Rating: D+. Well you knew Mutoh wasn’t jobbing here. This match was a big mess though with Joe wanting to do the right thing or whatever it was while all of the people interfered (and Tenay just expected us to know who they were because EVERYONE follows a year old Japanese promotion). This felt like “let’s all love Mutoh” and while he deserves respect, I don’t care for matches that turn into stuff like this. It wasn’t terrible or anything and the story made good sense, but it was messy.
The Wolves talk about how honored they are to perform in this building. They respect Team 246 but don’t think too much of the BroMans.
Tag Team Titles: BroMans vs. Wolves vs. Team 246
One fall to a finish, The Wolves are defending and Team 246 is Kaz Hayashi/Shuji Kondo. These are the TNA Tag Team Titles if that’s not clear. Three people in the ring at once so it’s Robbie, Kaz and Davey getting things going. Kaz and Davey slug it out before they both stare at Robbie, triggering a very Broish scream. Robbie Hulks Up and a single chop from Kaz sends him to the floor. Davey and Kaz get to shout at each other a lot and counter moves until Kaz kicks him down.
Eddie comes in but gets caught by a DDT from Kondo. The BroMans pull everyone to the floor until they head back inside with the Wolves. The champions low bridge the BroMans to the floor before diving onto Team 246. Robbie totally misses a dive so the Wolves hit more stereo dives to take everyone out. Back in and Davey kicks Jesse in the side of the head before an enziguri and missile dropkick put Hayashi down for two.
The BroMans shove the Wolves off the top rope and double team Hayashi. Things settle down with the Wolves staying out of the ring as Kaz gets beaten up even more. Davey finally comes back in but gets gorilla pressed by Jesse and nailed with a middle rope elbow from Robbie. Hayashi shoves the BroMans into each other but Davey kicks Kondo off the apron. Kondo comes in anyway as everything breaks down.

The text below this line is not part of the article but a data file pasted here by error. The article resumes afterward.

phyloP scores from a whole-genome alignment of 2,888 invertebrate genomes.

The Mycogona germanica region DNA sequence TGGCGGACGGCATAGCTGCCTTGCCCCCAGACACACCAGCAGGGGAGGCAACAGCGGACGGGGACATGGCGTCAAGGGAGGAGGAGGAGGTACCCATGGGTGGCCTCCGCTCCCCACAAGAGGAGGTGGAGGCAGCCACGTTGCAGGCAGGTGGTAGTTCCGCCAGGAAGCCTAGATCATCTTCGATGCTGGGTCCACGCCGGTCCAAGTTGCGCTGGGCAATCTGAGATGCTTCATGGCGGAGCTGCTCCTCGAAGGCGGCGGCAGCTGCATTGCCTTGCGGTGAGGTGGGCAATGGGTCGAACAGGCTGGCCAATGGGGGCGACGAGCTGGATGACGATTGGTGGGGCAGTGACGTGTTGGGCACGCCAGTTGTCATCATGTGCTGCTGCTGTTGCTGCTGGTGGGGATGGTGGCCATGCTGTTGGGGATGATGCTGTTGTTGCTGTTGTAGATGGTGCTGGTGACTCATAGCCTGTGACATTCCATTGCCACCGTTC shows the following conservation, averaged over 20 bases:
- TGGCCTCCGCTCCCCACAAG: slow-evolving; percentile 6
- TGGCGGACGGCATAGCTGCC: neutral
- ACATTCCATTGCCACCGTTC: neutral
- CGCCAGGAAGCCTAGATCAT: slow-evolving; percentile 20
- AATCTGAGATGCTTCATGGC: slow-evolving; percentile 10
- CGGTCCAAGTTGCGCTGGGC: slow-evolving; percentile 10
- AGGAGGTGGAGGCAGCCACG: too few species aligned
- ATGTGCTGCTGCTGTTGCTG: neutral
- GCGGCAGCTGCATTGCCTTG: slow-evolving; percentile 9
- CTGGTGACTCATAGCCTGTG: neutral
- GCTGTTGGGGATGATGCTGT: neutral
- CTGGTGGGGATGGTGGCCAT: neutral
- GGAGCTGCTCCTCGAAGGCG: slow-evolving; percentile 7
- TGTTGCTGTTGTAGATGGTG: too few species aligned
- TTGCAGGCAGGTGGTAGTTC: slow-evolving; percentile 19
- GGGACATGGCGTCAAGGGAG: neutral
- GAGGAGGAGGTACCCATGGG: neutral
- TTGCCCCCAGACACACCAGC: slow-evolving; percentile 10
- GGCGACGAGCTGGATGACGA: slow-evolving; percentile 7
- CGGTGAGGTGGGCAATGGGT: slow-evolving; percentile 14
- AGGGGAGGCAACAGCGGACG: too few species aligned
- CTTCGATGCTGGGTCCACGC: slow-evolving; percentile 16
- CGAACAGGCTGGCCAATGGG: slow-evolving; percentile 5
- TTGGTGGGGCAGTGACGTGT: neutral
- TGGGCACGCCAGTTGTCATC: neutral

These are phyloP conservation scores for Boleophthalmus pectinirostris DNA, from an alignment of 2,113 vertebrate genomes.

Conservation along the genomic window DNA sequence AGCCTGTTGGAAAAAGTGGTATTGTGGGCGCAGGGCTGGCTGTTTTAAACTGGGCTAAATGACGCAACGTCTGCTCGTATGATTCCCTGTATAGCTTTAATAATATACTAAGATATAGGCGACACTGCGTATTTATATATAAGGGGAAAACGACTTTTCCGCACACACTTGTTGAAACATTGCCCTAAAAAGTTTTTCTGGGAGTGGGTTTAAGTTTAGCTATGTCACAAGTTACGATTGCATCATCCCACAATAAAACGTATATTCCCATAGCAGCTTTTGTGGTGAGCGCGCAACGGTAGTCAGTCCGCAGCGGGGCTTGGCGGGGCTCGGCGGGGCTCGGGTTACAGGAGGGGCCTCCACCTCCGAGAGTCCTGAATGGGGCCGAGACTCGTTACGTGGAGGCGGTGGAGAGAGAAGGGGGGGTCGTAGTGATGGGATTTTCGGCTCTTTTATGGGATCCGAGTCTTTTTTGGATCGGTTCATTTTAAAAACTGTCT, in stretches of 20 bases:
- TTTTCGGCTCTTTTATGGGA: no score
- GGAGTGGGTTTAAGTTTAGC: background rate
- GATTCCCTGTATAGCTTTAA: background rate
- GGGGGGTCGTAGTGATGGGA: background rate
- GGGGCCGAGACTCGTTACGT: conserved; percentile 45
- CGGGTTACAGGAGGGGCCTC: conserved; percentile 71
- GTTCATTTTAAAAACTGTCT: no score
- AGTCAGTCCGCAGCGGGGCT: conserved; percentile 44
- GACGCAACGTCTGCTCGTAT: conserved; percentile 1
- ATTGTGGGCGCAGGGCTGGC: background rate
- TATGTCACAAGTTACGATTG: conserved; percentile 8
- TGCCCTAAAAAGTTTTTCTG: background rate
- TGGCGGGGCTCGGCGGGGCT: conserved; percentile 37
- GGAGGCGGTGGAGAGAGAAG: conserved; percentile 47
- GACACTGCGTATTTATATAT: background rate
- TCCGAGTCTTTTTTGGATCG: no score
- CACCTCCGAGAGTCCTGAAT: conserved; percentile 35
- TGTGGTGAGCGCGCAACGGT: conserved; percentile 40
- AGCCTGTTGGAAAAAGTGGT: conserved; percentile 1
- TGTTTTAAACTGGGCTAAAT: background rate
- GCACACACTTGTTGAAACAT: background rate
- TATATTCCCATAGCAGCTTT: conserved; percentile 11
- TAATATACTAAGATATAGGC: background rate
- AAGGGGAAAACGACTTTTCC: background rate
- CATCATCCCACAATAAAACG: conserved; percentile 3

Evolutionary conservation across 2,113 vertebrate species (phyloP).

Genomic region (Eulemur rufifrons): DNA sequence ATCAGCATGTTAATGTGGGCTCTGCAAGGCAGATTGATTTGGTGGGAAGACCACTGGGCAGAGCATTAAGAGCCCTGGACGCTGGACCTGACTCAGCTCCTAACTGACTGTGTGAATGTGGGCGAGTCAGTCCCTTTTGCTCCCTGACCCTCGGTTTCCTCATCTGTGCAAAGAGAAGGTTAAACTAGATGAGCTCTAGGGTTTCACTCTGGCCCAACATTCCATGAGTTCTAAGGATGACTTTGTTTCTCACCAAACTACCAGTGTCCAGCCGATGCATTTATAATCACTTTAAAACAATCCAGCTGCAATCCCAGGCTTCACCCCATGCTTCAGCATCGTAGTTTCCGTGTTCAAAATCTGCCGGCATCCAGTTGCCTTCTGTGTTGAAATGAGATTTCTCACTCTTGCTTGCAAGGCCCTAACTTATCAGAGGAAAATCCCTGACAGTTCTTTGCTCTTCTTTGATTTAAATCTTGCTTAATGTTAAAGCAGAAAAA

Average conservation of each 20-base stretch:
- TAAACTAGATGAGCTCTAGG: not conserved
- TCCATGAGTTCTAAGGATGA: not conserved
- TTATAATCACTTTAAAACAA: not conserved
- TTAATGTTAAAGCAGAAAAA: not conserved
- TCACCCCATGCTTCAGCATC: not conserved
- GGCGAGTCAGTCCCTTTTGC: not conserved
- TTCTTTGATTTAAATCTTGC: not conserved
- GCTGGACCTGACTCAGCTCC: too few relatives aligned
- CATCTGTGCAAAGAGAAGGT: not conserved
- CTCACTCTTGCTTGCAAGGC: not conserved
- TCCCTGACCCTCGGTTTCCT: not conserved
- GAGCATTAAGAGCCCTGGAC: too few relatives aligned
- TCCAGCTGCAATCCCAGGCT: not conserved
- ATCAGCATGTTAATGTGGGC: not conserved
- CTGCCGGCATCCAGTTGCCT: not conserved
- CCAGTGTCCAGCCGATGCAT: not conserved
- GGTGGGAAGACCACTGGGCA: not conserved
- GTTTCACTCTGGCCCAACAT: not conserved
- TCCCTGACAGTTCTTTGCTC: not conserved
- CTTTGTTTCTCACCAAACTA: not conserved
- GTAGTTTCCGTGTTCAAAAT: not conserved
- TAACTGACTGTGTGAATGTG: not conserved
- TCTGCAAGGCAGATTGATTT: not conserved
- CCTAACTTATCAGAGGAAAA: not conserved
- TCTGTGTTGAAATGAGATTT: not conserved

A spinebuster gets two on Edwards and Kondo sends the BroMans together again. Davey comes back with a handspring into a kick to Kondo’s face. Robbie DDTs Kaz down but gets laid out by the Wolves. Kondo powerslams Edwards and some double teaming from 246 gets two. Kaz gets the same off a superkick but Davey makes the save.
Richards kicks both of 246 before slugging it out with Hayashi again. A hugh kick to Kaz’s head sets up a German suplex for two for Davey and the powerbomb/Backstabber combo gets two more. The BroMans send the champions to the floor but Kondo breaks up the Bro Down. Richards kicks Kondo down but gets sent to the floor, setting up the Bro Down to Hayashi for the pin and the titles.
Rating: C+. This was fine though I still don’t see the appeal of Kaz Hayashi. He didn’t do anything for me in WCW and now he’s not doing anything for me when he has longer hair. The Wolves looked decent but I get really tired of the Japanese style of getting hit in the face a lot and just screaming in response.
Sanada training video.
The BroMans celebrate.
X-Division Title: Austin Aries vs. Sanada